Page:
Considering the amount of time I spend in Munich, it seems a bit outrageous that I’ve never done just that. Days before I flew to Thailand for a couple months, I said a temporary goodbye to Europe by joining my favorite travel partner-in-crime for a road trip south. Most visitors pick one area of Lake Garda and camp out there, but we took another approach. The whole lake can be circumnavigated by car in a few hours, or, if you prefer, three days. We took the long way around, stopping to pick up peaches at a farmstand, sip thimble-sized espressos the color and consistency of volcanic mud, and drink much too much prosecco on a piazza and watch the world go by for an evening.
Seriously: the best.
It's summer time and Gargnano is abloom.
The North: Riva del Garda, Limone, Gargnano and Gardone Riviera
Sometimes nicknamed “Little Germany,” the northern half of Lake Garda (or “Gardasee,” as the Deutsch say) hosts half the population of Munich in the summer. Hotel and restaurant staff were often more comfortable speaking German than English—or putting up with my admittedly rusty Italian. There’s a reason for all the tourists though and their presence shouldn’t dissuade you from coming: this area is awesomely beautiful. Dramatic limestone cliffs jut from the water’s surface. The narrow, winding road up through rough-hewn tunnels along the side of the lake makes for tricky driving, but offers surreal scenery and passes through jewel-box Italian towns dotted. Riva del Garda is on the busy side, but both Limone and Gargnano were achingly picturesque spots dotted with pastel houses dripping with bougainvillea.
Yes, we drove up this, lunatics that we are.
One of my favorite parts of this leg of the journey was a pitstop at Hotel Paradiso near Limone. Though the hotel itself is on the dinky side, it sports one hell of a view. To reach it, you’ll have to scale a series of switchbacks that definitely ought to be one-way only while daredevil motorcyclists whiz up and down the curves. At the top, the restaurant serves fairly standard fare and decent pizzas on a terrace jutting out into open air above the lake. In the nearby town of Gargnano, I loved checking out Limonaia la Malora, an ancient lemon grove brought back to life by tradition-loving family.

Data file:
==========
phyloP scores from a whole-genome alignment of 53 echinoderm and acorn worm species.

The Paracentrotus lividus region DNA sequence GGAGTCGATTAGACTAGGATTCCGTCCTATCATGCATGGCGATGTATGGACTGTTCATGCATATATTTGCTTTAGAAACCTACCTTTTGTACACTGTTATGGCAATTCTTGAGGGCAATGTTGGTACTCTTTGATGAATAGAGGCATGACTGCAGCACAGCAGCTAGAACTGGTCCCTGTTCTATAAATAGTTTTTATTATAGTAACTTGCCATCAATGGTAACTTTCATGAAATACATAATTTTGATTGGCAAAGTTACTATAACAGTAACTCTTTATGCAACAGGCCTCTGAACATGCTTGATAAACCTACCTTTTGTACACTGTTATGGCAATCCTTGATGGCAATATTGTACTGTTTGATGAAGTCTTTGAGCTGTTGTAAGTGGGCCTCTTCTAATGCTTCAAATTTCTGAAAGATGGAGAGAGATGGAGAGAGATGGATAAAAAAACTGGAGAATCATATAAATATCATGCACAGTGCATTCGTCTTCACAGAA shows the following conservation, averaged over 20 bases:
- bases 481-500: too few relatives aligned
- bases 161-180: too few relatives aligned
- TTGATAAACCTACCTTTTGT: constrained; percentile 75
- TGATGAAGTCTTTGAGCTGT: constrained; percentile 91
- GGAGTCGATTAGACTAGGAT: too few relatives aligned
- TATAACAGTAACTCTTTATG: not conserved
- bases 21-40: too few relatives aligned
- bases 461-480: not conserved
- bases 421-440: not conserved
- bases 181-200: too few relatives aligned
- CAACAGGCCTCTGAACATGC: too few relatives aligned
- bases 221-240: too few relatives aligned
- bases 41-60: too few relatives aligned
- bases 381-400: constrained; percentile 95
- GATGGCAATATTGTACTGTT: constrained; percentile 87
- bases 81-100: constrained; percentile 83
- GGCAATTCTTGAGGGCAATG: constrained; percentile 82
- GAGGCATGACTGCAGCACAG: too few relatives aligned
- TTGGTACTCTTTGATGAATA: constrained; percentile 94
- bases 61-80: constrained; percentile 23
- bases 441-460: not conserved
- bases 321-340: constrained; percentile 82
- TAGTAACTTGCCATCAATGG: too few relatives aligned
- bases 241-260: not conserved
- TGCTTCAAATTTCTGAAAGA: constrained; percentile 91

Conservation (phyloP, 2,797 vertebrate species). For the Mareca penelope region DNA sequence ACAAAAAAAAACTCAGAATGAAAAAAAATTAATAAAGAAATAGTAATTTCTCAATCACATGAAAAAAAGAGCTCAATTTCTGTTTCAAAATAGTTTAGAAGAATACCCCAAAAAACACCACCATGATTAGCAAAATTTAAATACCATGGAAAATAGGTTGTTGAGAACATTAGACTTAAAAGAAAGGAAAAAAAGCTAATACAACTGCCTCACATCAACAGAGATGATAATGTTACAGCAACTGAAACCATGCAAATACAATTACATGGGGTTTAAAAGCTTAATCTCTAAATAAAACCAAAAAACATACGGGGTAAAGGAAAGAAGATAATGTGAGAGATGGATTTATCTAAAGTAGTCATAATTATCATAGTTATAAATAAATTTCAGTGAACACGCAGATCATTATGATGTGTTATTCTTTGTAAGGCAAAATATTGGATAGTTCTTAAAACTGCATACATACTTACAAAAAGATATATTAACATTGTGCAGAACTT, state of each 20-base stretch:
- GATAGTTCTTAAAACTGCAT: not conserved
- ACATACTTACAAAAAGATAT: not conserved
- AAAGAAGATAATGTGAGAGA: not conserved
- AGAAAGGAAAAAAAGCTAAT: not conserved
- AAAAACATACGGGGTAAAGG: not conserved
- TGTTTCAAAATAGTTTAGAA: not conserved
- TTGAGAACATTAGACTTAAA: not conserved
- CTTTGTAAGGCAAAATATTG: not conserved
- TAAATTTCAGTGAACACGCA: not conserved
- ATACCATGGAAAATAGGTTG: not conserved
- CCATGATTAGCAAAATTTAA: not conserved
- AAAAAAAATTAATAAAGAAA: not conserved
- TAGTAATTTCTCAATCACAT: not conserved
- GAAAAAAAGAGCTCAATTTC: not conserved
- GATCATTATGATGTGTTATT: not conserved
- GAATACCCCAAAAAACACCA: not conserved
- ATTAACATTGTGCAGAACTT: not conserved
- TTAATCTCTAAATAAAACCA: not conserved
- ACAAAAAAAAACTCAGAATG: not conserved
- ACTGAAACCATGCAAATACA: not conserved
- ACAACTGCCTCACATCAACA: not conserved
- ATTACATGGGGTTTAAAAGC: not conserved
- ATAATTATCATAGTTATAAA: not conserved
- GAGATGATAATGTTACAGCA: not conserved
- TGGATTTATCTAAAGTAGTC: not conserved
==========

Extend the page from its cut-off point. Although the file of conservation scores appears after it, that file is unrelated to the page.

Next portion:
Oh, did I mention the limonaia is gorgeous?
Where to stay: It’s a bit of a splurge, but Hotel BellaRiva near Gardone Riviera is worth it. This 23-room villa was originally built in 1904 to accommodate Europe’s reigning 1-percent. While it still retains much of its old Neoclassical detailing, rooms have all been completely redone with modern amenities and Klimt-inspired artwork. We stayed in the smallest studio (the place was more or less booked out for the entire month, which says something) and still loved it. The hotel is directly on the lakeshore, breakfast on the terrace is lovely, and the staff are terrific. For dinner, splash out on the bistecca alla Fiorentina, a hulking slab of blood-rare beef from a nearby farm served de-boned with flaky sea salt. For internet junkies (or travel journos perpetually shackled to their email), the Wi-Fi is on the sluggish side, but that’s all the more incentive to switch the smartphone off and go drink another Aperol Spritz.
Breakfast, lunch, dinner and aperitivi all come with this view.
The South: Sirmione
The castle in Sirmione.